In my early days in Amsterdam I worked as a tour guide, and I was frequently asked by visitors if certain things they saw were typical Amsterdam behavior, of if they got lucky and stumbled across a crazy show. After a while I noticed that people were asking about the same things, which illustrates that even though these things may be strange to visitors, they are actually typical for Amsterdam.
- The city is always full of bikes,and many people are surprised at how they are left anywhere and everywhere, frequently locked to nothing but themselves (with a chain running through the frame and wheel). This is typical for Amsterdam because there are just so many bikes and not enough spots to lock them to. Bikes locked upside down or over bridges are always typical, as are the massive industrial strength chains on rusty, decrepit bikes. Crazy colorful bikes with all sorts of decorations are also common; they’re way easier to find in a crowd, and less appealing to bike thieves.
- People really throw their bikes into the canals. In fact, this appears to be the most common way to dispose of an unwanted bike. Once in a while a boat with a crane goes through the canals scooping out the bikes. You can buy postcards with a picture of this in action, and if you’re lucky, and if you’re lucky, you may see it for yourself.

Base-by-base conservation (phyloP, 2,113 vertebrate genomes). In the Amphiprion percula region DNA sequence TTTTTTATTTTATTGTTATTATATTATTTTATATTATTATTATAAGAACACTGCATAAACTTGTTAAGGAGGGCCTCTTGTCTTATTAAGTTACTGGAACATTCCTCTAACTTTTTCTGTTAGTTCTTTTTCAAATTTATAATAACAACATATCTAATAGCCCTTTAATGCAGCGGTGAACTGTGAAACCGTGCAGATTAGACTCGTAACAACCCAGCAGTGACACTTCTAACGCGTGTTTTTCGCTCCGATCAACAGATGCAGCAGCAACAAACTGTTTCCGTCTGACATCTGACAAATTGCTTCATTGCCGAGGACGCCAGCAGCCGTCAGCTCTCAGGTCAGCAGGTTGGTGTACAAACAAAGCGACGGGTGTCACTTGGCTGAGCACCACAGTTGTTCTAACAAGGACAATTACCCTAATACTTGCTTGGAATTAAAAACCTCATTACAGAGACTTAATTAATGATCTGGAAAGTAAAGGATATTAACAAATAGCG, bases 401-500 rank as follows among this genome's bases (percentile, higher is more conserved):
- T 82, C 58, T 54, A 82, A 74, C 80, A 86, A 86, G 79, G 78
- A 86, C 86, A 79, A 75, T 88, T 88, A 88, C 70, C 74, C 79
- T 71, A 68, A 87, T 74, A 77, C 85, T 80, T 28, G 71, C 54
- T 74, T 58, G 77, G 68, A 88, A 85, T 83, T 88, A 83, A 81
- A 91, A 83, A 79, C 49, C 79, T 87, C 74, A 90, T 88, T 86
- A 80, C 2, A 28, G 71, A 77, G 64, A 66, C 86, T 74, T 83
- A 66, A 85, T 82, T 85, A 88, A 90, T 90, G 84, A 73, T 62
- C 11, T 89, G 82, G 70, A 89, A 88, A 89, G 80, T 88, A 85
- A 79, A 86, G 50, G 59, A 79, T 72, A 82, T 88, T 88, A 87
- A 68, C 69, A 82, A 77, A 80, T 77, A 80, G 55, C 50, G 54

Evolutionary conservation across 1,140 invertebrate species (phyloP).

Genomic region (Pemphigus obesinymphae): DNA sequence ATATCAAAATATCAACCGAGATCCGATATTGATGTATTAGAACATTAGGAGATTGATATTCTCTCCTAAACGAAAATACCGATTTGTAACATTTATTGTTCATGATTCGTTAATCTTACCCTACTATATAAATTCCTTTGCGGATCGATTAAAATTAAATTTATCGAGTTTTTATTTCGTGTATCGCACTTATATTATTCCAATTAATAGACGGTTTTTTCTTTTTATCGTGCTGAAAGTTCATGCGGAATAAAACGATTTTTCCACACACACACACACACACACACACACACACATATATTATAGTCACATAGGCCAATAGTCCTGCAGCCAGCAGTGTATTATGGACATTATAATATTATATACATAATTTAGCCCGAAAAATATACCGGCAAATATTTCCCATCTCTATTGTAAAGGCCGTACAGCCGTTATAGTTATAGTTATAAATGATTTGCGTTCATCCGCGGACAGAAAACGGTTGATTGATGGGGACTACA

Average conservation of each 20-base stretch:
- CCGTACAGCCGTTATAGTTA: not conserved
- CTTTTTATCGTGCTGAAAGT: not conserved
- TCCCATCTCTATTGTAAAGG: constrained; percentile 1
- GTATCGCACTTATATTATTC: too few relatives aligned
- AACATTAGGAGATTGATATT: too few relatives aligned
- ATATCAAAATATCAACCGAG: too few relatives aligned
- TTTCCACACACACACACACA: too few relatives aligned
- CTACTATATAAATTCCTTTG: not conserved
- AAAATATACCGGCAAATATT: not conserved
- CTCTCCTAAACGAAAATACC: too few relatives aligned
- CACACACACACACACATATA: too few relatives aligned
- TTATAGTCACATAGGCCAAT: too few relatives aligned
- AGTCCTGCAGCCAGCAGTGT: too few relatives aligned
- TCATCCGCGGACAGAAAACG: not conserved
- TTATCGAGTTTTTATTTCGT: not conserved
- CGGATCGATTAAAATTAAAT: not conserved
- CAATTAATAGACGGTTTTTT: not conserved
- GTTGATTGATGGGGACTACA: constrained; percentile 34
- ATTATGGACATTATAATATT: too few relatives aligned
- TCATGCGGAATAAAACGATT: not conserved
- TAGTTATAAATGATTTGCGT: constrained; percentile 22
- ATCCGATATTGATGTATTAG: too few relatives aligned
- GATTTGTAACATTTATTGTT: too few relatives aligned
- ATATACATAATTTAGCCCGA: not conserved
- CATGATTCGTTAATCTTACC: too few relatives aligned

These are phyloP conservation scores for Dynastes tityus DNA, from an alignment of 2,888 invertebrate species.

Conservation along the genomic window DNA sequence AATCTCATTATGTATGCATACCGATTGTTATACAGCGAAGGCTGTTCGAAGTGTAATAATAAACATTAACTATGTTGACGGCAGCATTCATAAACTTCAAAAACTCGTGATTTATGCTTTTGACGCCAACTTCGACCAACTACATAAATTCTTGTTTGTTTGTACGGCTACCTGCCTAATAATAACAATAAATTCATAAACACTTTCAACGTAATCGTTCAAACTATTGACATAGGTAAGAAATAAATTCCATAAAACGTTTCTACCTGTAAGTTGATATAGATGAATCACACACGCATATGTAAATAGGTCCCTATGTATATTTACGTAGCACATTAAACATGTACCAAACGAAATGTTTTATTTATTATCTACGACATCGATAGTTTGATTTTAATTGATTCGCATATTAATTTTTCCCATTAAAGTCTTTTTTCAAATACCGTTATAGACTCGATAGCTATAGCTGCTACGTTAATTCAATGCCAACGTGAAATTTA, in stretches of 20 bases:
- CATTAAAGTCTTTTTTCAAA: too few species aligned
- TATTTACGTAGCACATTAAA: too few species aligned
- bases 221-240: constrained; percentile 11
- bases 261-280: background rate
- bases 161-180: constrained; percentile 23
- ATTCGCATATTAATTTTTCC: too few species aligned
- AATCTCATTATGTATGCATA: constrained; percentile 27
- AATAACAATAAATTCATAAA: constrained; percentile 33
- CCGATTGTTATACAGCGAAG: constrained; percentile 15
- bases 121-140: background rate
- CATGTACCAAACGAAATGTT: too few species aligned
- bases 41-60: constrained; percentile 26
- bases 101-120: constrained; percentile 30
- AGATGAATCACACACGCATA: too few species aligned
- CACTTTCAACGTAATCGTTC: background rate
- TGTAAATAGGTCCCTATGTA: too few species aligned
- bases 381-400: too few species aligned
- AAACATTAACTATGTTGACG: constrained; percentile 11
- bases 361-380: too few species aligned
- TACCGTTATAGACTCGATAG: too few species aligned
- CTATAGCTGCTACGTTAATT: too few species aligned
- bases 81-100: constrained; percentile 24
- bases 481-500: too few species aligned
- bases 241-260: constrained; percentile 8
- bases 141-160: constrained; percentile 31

- Most Dutch families do not have blinds and you can stare into their apartments. This has been historically linked to the Calvinist aesthetic of not having anything to be ashamed of and therefore nothing to hide; however, this is just one theory.
- Children frequently ride around with their parents in a bakfiets (a bicycle with a large cargo box in the front). This may offend some people’s sensibilities about safety, but in Amsterdam, it’s a very popular mode of transportation for families. If you ever see someone on a bicycle with a huge piece of furniture attached to the back, that’s normal too. The Dutch have mastered the art of extreme urban biking.
- There is a reason the saying “Going Dutch” (where everyone pays for themselves at a restaurant) exists. In Holland, it is very common for everyone to pay for their share of the meal at a restaurant. Sometime, house guests even offer to pitch in for the dinner their host prepared.
- And finally, an irate prostitute in the Red Light District yelling at a tourist who took a picture of them, or even pointed their camera in their general direction, is a typical sight. That’s why it’s very important to never take pictures of the women working in the windows.